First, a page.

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Ascending vestibular pathways to parietal areas MIP and LIPv and efference copy inputs from the medial reticular formation: functional frameworks for body representations updating and online movement guidance

Ugolini, G;Prevosto, V;Graf, W;
Product: Cholera Toxin B Subunit (Choleragenoid) from Vibrio cholerae in Low Salt

The posterior parietal cortex (PPC) serves as a sensorimotor interface by integrating multisensory signals with motor related information for generating and updating body representations and movement plans. Using retrograde transneuronal transfer of rabies virus combined with a conventional tracer, we identified direct and polysynaptic pathways to two PPC areas, the rostral medial intraparietal area (MIP) and the ventral part of the lateral intraparietal area (LIPv) in macaque monkeys. We found that rostral MIP and LIPv receive ascending vestibular pathways, and putative efference copy inputs disynaptically from the medullary medial reticular formation (MRF) where reticulospinal pathways to neck and arm motoneurons originate. LIPv receives minor disynaptic vestibular inputs, and substantial projections from the head movement-related rostral MRF, consistent with head gain modulation of LIPv activity and a role in planning gaze shifts. Rostral MIP is the target of prominent disynaptic pathways from reaching- and head movement-related MRF domains, and major ascending vestibular pathways trisynaptically from both labyrinths, explaining prominent vestibular responses and discrimination between active and passive movements demonstrated in rostral MIP and in the neighboring ventral intraparietal area, which are heavily interconnected. The findings that rostral MIP (belonging to the 'parietal reach region'), receives vestibular inputs as directly as classical vestibular areas, via a parallel channel, and efference copy signals pathways from MRF reticulospinal domains that belong to reach and head movement networks have important implications for the understanding of the role of the PPC in updating body representations and internal models for online guidance of movement. This article is protected by copyright. All rights reserved. This article is protected by copyright. All rights reserved.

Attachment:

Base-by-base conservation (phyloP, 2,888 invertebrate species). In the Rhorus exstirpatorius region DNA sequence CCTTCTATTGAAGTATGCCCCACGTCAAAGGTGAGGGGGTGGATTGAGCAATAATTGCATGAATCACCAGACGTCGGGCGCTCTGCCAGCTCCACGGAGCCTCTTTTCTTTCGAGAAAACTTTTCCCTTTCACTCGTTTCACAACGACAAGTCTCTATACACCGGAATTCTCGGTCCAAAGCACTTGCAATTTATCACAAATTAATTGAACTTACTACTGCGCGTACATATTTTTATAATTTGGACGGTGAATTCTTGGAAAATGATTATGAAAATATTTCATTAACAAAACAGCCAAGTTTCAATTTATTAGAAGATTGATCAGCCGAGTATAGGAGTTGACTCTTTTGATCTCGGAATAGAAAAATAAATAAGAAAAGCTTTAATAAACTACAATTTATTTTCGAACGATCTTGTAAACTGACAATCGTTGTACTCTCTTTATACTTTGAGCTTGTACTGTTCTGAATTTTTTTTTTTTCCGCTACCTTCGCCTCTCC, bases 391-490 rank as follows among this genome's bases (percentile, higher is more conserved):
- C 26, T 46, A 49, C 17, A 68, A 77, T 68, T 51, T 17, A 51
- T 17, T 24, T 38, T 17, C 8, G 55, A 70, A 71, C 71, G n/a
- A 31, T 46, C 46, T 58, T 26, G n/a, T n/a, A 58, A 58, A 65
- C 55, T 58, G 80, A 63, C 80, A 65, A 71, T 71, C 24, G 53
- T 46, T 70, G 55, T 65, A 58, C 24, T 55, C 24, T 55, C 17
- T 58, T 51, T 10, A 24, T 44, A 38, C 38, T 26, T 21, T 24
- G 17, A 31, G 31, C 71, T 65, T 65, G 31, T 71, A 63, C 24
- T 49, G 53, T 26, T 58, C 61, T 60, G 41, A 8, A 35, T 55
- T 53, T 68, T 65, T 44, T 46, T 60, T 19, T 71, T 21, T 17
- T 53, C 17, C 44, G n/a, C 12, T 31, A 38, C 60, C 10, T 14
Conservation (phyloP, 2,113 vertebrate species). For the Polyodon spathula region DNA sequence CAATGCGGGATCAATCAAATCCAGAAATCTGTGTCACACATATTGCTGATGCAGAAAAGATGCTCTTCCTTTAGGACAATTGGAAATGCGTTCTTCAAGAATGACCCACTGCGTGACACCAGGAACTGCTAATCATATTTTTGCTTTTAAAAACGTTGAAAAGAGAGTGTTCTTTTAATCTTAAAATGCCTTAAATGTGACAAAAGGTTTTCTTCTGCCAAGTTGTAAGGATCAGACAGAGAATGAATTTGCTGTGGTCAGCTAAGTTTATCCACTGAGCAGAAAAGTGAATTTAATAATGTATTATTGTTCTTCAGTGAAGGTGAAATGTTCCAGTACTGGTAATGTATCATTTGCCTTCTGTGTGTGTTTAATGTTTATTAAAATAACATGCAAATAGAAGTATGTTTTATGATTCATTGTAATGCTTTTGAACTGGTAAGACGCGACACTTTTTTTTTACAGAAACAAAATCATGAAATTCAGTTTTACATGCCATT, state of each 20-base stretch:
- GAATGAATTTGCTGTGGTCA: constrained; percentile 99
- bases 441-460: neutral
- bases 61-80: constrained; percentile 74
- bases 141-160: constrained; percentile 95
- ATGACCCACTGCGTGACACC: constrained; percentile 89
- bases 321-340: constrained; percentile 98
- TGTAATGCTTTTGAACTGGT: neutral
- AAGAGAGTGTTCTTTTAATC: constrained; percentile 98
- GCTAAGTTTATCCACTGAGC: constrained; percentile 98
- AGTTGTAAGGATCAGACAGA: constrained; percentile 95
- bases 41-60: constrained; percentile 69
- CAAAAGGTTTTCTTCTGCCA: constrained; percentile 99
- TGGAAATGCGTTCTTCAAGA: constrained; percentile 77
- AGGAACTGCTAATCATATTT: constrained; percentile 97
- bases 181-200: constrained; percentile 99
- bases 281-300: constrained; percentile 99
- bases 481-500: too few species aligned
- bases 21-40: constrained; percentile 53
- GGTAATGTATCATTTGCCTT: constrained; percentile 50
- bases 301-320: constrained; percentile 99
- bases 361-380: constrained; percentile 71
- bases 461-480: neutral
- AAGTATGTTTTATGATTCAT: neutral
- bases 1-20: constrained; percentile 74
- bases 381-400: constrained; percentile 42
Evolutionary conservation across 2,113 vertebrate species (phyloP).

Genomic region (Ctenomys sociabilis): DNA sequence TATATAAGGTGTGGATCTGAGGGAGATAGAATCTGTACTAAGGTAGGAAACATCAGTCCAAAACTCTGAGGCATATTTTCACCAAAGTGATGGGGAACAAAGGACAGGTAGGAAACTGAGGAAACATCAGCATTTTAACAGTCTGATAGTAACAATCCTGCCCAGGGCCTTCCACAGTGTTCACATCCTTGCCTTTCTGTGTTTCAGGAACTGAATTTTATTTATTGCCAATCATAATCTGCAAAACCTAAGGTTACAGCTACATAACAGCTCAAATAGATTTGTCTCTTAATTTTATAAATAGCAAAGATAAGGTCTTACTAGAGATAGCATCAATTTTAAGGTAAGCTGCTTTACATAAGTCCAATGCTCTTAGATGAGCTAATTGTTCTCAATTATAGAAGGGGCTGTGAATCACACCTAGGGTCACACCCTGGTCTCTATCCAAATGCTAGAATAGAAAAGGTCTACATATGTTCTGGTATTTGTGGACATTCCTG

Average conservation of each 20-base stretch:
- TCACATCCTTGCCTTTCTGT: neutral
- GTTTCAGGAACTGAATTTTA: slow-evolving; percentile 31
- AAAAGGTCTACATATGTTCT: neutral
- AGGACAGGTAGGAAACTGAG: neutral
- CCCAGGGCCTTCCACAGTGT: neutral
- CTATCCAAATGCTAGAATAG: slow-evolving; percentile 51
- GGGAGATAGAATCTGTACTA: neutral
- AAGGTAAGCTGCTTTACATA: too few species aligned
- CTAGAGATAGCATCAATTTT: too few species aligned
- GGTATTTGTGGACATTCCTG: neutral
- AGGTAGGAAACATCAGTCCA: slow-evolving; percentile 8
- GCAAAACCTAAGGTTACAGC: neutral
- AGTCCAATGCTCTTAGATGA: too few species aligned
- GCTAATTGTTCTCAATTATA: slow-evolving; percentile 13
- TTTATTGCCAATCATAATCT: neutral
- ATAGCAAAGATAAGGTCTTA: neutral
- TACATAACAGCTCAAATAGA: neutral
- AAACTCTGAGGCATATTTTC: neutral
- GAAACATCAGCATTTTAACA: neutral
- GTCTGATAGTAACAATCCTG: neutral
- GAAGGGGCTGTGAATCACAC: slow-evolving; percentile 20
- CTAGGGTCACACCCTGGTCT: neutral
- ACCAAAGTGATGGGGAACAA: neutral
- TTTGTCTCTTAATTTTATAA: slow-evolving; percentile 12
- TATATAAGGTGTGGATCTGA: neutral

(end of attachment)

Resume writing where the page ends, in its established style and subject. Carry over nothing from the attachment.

PubMed ID: 31012519